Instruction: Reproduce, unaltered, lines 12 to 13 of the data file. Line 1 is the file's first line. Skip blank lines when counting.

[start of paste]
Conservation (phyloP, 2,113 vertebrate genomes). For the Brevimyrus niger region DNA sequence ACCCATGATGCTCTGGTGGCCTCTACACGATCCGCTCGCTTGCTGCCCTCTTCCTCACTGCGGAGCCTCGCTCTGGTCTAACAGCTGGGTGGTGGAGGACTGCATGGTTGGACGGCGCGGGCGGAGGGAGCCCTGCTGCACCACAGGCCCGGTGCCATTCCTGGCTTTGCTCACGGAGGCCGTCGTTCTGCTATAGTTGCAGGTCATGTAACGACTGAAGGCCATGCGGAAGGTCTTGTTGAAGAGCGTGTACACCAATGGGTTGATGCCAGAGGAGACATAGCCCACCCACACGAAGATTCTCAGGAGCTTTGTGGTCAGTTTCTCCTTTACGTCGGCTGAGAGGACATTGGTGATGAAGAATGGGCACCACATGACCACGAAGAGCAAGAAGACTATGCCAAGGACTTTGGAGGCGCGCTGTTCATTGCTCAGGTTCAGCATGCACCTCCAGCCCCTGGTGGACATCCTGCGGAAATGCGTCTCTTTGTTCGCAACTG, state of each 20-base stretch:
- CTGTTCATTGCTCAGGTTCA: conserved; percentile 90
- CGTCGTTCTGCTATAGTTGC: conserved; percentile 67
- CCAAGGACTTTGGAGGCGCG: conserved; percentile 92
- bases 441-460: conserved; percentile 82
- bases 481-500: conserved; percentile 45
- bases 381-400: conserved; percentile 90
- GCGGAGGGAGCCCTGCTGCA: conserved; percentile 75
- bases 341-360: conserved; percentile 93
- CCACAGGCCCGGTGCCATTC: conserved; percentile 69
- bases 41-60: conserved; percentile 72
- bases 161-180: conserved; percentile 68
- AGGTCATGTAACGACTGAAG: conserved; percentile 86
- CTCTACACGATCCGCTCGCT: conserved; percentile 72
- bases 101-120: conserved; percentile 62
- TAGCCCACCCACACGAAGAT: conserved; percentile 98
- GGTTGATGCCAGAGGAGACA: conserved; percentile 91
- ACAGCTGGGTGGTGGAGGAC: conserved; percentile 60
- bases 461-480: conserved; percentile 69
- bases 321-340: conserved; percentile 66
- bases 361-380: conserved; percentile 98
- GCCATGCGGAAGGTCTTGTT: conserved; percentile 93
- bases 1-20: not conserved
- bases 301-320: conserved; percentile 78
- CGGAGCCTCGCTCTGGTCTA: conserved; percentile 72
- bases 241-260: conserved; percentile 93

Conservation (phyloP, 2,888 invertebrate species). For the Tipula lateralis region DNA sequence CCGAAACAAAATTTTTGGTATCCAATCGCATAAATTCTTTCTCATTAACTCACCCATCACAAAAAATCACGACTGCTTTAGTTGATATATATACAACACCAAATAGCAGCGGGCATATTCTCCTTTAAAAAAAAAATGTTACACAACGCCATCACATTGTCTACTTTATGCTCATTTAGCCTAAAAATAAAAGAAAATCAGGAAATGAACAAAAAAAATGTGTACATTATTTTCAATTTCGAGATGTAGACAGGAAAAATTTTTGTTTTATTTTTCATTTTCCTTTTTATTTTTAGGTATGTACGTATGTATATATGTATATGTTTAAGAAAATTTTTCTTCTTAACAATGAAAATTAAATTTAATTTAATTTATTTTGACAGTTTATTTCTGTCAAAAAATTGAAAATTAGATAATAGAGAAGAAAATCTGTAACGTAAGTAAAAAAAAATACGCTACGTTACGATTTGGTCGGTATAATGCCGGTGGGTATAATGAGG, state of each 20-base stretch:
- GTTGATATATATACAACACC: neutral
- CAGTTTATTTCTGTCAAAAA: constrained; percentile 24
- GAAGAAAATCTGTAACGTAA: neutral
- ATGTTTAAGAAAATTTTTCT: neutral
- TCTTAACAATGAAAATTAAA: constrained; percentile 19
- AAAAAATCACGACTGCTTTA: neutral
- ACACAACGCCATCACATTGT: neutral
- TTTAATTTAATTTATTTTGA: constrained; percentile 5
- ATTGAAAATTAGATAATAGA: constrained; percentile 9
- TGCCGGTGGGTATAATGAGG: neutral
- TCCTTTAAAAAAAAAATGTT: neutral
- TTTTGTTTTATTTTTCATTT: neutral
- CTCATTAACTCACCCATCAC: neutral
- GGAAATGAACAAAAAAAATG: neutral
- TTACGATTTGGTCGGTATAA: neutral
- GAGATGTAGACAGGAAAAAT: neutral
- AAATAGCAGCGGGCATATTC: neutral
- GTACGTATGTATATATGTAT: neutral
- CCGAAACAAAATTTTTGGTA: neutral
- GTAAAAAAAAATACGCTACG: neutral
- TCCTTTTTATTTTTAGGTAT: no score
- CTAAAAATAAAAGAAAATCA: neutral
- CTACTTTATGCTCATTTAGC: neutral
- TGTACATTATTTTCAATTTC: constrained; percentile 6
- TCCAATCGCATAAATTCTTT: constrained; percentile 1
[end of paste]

- bases 161-180: conserved; percentile 68
- AGGTCATGTAACGACTGAAG: conserved; percentile 86